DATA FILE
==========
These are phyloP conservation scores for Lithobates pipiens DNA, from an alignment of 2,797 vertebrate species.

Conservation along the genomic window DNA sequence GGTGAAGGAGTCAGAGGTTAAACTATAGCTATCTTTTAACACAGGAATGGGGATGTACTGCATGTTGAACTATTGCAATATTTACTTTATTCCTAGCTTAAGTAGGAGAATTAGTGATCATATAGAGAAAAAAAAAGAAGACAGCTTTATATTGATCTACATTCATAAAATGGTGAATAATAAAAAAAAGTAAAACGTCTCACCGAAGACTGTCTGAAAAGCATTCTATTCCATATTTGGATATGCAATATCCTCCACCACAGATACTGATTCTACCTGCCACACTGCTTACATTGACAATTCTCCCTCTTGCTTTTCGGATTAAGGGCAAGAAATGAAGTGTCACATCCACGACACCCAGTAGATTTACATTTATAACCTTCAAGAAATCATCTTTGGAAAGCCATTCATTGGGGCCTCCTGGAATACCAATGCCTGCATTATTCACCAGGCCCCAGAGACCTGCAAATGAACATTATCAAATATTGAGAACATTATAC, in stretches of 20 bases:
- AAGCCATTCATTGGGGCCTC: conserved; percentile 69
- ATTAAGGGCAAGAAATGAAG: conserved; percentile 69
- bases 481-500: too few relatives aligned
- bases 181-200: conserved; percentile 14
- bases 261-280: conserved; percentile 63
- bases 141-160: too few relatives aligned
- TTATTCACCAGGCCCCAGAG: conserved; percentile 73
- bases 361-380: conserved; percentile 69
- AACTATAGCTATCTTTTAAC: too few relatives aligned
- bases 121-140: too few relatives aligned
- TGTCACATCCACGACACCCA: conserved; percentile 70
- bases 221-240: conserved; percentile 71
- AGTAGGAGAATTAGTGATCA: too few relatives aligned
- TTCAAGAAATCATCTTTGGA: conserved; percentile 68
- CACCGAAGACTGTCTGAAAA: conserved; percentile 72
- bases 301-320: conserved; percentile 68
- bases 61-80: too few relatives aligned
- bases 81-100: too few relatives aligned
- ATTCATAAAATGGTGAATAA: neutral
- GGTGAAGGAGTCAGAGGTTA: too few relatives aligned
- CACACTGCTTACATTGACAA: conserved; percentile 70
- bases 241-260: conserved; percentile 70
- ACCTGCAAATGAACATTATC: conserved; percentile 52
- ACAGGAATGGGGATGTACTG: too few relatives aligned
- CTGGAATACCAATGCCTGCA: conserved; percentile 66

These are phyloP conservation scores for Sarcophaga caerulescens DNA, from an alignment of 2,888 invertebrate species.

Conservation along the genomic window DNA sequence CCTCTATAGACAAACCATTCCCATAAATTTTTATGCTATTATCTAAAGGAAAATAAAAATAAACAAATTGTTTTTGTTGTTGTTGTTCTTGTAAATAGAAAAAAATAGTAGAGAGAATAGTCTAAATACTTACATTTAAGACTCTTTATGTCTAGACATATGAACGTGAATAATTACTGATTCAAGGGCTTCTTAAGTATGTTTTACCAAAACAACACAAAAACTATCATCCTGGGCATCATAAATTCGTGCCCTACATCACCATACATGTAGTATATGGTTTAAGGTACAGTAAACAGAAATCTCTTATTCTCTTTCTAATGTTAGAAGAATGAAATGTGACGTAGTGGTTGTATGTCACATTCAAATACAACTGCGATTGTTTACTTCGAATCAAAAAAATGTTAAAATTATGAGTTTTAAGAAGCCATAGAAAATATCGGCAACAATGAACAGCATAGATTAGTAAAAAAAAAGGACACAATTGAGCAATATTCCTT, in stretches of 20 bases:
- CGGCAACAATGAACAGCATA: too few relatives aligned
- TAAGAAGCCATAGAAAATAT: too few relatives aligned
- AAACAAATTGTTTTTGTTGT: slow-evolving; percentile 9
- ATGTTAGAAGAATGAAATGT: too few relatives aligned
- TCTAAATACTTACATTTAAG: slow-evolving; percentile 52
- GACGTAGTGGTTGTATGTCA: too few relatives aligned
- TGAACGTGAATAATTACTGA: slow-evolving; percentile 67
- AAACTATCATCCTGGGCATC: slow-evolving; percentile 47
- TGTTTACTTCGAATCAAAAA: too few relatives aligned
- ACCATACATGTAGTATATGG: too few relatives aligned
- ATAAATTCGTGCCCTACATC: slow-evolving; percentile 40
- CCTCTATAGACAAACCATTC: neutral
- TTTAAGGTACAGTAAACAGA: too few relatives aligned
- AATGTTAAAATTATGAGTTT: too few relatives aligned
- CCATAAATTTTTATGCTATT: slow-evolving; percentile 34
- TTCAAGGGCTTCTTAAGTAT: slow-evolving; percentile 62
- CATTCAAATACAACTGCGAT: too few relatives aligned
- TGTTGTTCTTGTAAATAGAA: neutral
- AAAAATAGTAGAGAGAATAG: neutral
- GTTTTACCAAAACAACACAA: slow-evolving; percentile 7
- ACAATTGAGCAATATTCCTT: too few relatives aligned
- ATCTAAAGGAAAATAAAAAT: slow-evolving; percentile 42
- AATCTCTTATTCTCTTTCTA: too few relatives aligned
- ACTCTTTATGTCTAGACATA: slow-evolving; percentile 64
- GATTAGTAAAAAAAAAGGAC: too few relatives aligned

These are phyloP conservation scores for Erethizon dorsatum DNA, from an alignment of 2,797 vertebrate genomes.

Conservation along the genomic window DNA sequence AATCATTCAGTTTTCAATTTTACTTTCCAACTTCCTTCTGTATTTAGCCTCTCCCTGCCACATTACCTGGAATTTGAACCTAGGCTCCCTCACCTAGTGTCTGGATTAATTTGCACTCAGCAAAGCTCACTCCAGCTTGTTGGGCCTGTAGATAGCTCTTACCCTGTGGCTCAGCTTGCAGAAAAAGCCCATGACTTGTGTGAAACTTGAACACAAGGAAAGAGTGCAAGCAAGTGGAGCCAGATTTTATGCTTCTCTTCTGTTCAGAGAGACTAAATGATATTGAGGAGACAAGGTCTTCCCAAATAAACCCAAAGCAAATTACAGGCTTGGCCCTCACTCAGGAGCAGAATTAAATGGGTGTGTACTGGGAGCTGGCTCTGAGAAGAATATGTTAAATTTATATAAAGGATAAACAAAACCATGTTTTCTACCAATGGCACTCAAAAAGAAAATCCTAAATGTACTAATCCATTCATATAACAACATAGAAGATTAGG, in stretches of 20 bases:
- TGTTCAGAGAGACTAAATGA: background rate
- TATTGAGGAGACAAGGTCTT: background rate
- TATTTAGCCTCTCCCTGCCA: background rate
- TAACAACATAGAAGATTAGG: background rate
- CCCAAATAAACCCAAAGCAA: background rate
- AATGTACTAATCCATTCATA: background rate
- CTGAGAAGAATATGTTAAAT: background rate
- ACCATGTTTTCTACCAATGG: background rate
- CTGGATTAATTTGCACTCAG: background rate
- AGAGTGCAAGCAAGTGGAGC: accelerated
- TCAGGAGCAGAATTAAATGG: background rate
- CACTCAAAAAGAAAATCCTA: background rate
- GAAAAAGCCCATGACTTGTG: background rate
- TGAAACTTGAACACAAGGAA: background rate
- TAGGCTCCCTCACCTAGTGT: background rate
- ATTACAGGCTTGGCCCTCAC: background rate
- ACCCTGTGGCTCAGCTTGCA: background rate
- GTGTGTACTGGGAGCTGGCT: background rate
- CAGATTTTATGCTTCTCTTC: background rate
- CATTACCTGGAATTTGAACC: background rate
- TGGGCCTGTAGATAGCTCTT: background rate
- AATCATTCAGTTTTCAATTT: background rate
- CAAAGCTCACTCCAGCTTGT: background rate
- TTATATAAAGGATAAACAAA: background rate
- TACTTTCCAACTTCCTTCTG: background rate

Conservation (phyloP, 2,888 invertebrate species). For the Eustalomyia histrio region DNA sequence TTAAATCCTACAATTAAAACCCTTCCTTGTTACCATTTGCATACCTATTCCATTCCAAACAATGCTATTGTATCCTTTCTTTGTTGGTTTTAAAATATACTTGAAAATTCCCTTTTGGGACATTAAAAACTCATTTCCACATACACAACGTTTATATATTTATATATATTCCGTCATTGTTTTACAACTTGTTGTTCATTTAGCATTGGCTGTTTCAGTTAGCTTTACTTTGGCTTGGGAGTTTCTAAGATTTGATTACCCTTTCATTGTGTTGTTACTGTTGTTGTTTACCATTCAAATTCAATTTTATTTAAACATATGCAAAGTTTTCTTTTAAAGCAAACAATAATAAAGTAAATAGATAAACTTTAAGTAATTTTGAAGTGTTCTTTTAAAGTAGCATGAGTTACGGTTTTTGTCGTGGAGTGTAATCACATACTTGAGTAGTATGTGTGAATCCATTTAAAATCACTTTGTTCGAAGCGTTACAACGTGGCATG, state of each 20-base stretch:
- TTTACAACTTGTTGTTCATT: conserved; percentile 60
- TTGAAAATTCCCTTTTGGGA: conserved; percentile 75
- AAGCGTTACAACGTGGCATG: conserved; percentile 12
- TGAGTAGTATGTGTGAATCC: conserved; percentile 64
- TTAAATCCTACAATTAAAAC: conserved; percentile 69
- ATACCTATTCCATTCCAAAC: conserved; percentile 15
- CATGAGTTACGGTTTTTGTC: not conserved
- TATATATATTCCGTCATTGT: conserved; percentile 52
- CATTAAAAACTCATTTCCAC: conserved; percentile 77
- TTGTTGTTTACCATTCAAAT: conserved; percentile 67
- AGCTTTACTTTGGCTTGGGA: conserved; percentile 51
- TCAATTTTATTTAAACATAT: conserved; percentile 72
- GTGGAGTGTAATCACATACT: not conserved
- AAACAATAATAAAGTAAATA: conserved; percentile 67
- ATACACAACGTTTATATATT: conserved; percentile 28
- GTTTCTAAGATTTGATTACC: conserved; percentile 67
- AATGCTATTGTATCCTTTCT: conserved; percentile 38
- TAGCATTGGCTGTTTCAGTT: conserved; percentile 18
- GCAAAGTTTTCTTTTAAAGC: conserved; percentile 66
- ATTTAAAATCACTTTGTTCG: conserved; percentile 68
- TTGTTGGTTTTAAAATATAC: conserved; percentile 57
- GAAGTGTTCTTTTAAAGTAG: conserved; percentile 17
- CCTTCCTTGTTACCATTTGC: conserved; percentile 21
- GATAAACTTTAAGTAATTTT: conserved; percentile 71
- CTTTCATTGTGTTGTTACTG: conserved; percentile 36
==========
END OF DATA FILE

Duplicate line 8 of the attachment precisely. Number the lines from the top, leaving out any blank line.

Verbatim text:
- bases 141-160: too few relatives aligned